Tobermory - Winter.

On the way up, if you go through Owen Sound, take the road that goes up along the Sound on the west side (it starts off as Grey 1, but don't cut off where it tells you to).  Go straight through to Kemp, and then go straight at the stop sign in Kemp.  That takes you up a lovely little road that climbs the escarpment pretty directly.  The view back is great, but the road itself for most of its length is really superb (an example of that:  Road out of Kemp.  Follow that until you hit a "T", then do a jog around the lake, turning left at the east end of the lake.  Follow that north, then turn left at the end, and you're in Wiarton.  It's a nice, quiet route, and look out for deer on the road.

Hope that helps, but if you would like more info, email me at my website "Contact" address and I'll get back to you asap.  Perhaps sometime we can make a run together up there.  It can be a terrific place to shoot.

Thanks for the idea on doing the double trip - sounds solid to me   .  

Glenn
PS - if those shots look blown out a bit, I did them on a calibrated monitor at home, but my work monitor is an LCD and not calibrated - on this monitor they look really blown out - FYI)
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didger
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« Reply #16 on: March 13, 2005, 02:51:24 AM »
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Yeah, Alabama Hills is a fabulous place.  The rock formations are even more interesting than my beloved Joshua Tree Nat. Park (practically my back yard) and also much more colorful (iron oxide and lichens) and of course there's Mt. Whitney and a big portion of the Sierra Nevada in the background.  There's easy access to everything on a good system of 2WD dirt roads and you can camp anywhere (BLM land).  I've spent about 10 days there so far this year and I'm hoping one of these days I'll catch fresh snow on the ground.  That's a little rare at that altitude and it melts fast, especially off the vegetation.  I missed the big opportunity earlier this year because my camper roof leaked very badly.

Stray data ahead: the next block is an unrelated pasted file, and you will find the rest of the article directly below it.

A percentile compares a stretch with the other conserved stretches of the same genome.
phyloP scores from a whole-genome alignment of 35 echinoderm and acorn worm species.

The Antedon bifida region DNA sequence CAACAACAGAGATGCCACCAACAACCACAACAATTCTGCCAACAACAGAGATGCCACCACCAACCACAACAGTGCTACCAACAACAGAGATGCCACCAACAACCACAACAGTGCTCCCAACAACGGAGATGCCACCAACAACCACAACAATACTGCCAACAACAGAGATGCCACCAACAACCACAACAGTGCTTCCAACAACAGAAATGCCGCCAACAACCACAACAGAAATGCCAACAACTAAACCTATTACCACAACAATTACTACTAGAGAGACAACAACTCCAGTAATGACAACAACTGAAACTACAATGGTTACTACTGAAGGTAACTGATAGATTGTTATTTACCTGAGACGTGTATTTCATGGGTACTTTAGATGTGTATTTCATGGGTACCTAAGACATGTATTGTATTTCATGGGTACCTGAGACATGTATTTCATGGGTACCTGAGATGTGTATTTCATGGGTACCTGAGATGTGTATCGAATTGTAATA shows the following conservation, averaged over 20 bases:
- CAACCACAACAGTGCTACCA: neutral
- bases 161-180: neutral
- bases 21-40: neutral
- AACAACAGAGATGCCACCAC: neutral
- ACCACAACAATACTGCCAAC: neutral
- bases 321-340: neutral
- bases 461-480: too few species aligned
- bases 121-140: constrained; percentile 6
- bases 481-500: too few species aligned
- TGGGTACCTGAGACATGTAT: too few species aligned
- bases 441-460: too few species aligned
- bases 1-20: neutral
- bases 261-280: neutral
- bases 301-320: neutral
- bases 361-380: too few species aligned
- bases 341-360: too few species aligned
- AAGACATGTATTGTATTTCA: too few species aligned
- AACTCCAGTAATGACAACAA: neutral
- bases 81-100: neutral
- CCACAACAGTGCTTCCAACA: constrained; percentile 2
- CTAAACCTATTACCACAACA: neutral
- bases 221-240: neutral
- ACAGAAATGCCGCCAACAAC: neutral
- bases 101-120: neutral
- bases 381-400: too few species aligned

In any case, if you're going through Lone Pine and you have time, a little side trip to Alabama Hills (on the road to Whitney Portal) will be very well rewarded.  

Incidentally, the arch in the picture is the best known and largest one that everybody phototgraphs, but there's lots of others, including one just a few steps North of the main one.  This smaller second arch is a little hard to photograph.  You need an ultrawide lens and a very weird tripod configuration and laying down in a weird position to look into your viewfinder because there's so little room behind the arch.  It's worth the hassle, though.

In your picture you probably should have bracketed and blended to bring out more shadow detail and color in the arch.  I took at least 50 shots of this arch at various times of the day on different days and I did numerous bracketed shots and also a few for stitching for greater resolution.  My Alabama Hills collection is a serious storage hit and I'm not done there yet!!

I also combine going to specific places and wandering around as long as I feel like wherever I feel like since I do practically nothing but photography these days.  But this is a little hard for folks with debts and family obligations and such to manage.
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paulbk
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« Reply #17 on: March 11, 2005, 07:04:29 PM »
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re: “most masterpieces are fortuitous”

Heard on National Public Radio today in a discussion about art. I forgot the details of the discussion, but this point stuck because it explains my experience with photography (and life in general). Michael R. has made similar comments in his writings on this site. It’s rare when mirror lockup, remote shutter, a stiff tripod, and weeks of planning captures a shot that holds my attention in print. Some of my best shots are hand held out the window at the speed limit.

paul
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paul b. kramarchyk
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« Reply #18 on: March 12, 2005, 03:06:00 AM »
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I think the point of this thread is that great shots happen independent of the photographer. No one, including David Muench and Ansel Adams, can say I will capture a great shot today. Nor can they say I will capture a great shot tomorrow. At best, the photographer can prepare for a great shot *if* the opportunity arises. Of course scouting and planning helps, be at the right place at the right time with the right equipment and skill. But as Glenn said, the conditions at his destination were not as good as what he passed up in his rush to get there. You take your shots where you find them. And if you have a day job, you often find them out the window.
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paul b. kramarchyk
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glenndavyphoto
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« Reply #19 on: March 15, 2005, 06:54:30 AM »
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Me-thinks you hit the nail on the head about life DL  Smiley .  I think it was John Lennon who penned the words, "Life is what happens while you're busy making plans."  I now adopt the philosophy of "getting while the getting is good", although there will be times when I'll need to get somewhere first, I'm sure.  It's an interesting dilemma, but maybe not so much a real dilemma after all  Smiley .

Nice shot Bobby!

Glenn